I see. Well, perhaps someone will find it in Russian, so we could see what the phrase really was. ::)

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Re: Coded signature in wartime letters?
« Reply #23 on: February 13, 2009, 07:48:46 PM »
Attention, "Sarushka:"  Interesting discussion, with the usual strange tangents.  It does appear likely that, given the time period, the "codes" refer to an association with some organization, humorous or actual, and in Russian.     Best regards,  AP     One afterthought:  Since the Cyrillic "C" (Transliterated "S" ) appears often,  would it possibly relate to the word "soldier, "  ("soldat")  ?
« Last Edit: February 13, 2009, 08:01:37 PM by aleksandr pavlovich »

Offline nena

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Re: Coded signature in wartime letters?
« Reply #24 on: February 14, 2009, 06:39:45 AM »
It might be, but they rarely used 'soldat', if they did, then name of him might be begin with 'G'. But when I think better, I think that Anastasia loved to give herself titles.
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Offline Olga Maria

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Re: Coded signature in wartime letters?
« Reply #25 on: February 14, 2009, 06:45:44 AM »
I agree with you, nena.
Upon reading most of her letters, she calls herself various names and titles (which I can't recall now).

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Offline Beautiful_Anastasia

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Re: Coded signature in wartime letters?
« Reply #26 on: November 16, 2009, 04:43:33 AM »
I agree that ANR stands for Anastasia Nikolaevna Romanova, and that K could be Kaspian, but PSG???? Could be something in Russian, which will make it harder to decode.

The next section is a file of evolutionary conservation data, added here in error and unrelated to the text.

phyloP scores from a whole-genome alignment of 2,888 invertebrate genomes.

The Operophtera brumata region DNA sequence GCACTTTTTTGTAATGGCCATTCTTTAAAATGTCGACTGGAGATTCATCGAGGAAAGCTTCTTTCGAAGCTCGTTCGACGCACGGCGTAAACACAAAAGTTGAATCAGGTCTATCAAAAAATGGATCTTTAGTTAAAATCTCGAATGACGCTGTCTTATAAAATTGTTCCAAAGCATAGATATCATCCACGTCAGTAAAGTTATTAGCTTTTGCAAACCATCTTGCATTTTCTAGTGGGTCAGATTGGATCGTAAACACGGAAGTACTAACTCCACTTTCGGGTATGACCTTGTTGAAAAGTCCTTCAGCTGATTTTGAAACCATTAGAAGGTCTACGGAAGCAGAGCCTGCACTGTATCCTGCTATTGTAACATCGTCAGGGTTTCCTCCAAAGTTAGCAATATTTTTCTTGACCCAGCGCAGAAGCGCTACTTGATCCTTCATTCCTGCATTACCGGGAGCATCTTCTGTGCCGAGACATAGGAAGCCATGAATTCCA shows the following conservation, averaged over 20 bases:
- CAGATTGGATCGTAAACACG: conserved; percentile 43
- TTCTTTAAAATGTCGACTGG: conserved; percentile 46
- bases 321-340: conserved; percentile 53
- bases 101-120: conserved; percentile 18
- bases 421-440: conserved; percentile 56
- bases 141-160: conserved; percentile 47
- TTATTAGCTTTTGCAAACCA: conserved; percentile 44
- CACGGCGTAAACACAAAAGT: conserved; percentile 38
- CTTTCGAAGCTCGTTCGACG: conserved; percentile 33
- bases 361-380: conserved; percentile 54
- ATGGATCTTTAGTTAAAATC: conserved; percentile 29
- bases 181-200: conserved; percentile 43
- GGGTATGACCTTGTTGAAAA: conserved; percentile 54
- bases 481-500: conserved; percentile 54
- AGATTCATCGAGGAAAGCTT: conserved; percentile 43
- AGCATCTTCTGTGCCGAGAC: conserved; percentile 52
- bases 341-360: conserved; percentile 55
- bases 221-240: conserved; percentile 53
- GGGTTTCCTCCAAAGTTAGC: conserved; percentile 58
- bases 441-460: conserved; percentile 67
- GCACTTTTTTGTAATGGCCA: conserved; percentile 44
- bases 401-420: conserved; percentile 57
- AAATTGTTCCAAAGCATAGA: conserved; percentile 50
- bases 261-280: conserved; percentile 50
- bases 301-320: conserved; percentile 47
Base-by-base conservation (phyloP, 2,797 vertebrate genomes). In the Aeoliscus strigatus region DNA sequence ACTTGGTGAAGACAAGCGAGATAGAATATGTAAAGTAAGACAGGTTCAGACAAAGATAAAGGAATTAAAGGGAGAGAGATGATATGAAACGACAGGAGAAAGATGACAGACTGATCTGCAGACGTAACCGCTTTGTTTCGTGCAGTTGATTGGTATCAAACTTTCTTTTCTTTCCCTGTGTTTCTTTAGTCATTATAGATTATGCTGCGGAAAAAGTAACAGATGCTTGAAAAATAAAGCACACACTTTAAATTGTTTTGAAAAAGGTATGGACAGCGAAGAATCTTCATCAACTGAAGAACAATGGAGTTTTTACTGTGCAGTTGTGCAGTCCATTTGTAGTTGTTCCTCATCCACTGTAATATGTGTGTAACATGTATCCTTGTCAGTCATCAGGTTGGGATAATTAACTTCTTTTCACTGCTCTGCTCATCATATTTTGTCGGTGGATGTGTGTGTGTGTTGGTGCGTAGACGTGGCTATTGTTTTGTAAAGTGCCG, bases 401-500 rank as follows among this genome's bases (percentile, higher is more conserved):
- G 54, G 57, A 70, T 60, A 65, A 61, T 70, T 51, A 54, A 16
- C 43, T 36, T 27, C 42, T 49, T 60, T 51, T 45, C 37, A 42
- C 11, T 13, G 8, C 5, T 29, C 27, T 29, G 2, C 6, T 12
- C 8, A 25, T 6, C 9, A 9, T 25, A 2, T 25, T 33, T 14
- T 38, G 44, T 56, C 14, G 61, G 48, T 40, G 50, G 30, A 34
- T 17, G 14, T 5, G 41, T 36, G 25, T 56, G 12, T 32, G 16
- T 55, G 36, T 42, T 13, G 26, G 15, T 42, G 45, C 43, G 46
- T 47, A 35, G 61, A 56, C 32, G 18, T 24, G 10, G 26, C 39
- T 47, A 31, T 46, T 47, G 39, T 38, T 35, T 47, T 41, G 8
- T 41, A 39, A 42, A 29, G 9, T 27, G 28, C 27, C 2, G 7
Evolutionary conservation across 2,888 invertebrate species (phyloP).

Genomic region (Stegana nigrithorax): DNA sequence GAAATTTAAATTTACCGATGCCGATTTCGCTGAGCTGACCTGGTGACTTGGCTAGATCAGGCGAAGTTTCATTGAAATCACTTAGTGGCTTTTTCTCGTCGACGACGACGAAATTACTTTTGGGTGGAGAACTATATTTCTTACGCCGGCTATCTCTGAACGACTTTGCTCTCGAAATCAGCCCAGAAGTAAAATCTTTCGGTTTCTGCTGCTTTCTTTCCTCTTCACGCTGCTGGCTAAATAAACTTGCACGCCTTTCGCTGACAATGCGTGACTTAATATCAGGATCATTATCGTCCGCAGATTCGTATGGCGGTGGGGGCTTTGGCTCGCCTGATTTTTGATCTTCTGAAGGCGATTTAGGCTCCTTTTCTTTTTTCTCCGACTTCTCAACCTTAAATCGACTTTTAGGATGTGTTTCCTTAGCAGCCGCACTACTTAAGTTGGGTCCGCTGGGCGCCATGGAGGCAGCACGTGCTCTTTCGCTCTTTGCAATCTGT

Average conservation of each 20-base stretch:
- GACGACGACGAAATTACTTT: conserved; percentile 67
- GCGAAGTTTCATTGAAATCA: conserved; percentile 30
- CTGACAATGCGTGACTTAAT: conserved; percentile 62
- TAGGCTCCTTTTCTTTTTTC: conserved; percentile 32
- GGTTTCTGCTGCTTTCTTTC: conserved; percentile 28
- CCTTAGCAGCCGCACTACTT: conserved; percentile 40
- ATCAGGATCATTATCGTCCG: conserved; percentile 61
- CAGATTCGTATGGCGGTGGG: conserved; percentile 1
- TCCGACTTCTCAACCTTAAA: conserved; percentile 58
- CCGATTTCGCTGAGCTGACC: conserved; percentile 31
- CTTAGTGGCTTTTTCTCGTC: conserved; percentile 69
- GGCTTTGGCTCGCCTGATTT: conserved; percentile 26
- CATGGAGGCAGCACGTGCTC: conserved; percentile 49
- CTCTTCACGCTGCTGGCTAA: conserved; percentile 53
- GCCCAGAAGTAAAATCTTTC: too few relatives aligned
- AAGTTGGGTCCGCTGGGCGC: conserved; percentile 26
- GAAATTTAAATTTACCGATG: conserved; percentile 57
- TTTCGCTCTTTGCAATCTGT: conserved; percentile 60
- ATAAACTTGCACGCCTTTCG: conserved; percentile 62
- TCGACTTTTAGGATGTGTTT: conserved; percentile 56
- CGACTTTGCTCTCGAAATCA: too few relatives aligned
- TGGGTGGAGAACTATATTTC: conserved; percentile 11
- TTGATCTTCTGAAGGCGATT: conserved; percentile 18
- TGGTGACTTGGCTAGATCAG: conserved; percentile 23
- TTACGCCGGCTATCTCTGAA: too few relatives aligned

Offline Carisbrooke

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Re: Coded signature in wartime letters?
« Reply #27 on: November 17, 2009, 01:49:45 AM »
The only peculiar thing I can find in the code is, if you count down from OTMA 6 times in the english alphabet it comes out at UZSG.

ZSG,  ZS,  and  SG,  are all used in the signatures.

This means ZSG=75% of OTMA.

OTMA
PUNB
QVOC
RWPD
SXQE
TYRF
UZSG

Could all be a coincidence, still working on that final O. Does this work any better in russian, french, or german ?

Offline Sarushka

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Re: Coded signature in wartime letters?
« Reply #28 on: November 17, 2009, 07:05:51 AM »
Interesting!

However, to my knowledge the code is always written in the Cyrillic alphabet rather than Latin in the original documents. Since the Russian alphabet has 33 letters, it probably doesn't work out.
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Offline Holly

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Re: Coded signature in wartime letters?
« Reply #29 on: November 17, 2009, 08:15:59 AM »
I highly doubt that that is the meaning of the text. I don't see how they would come to that and why. Plus, as Sarah said, it's in Cyrillic. I'm sure it's a phrase/nickname of hers that we won't find out. At least not anytime soon.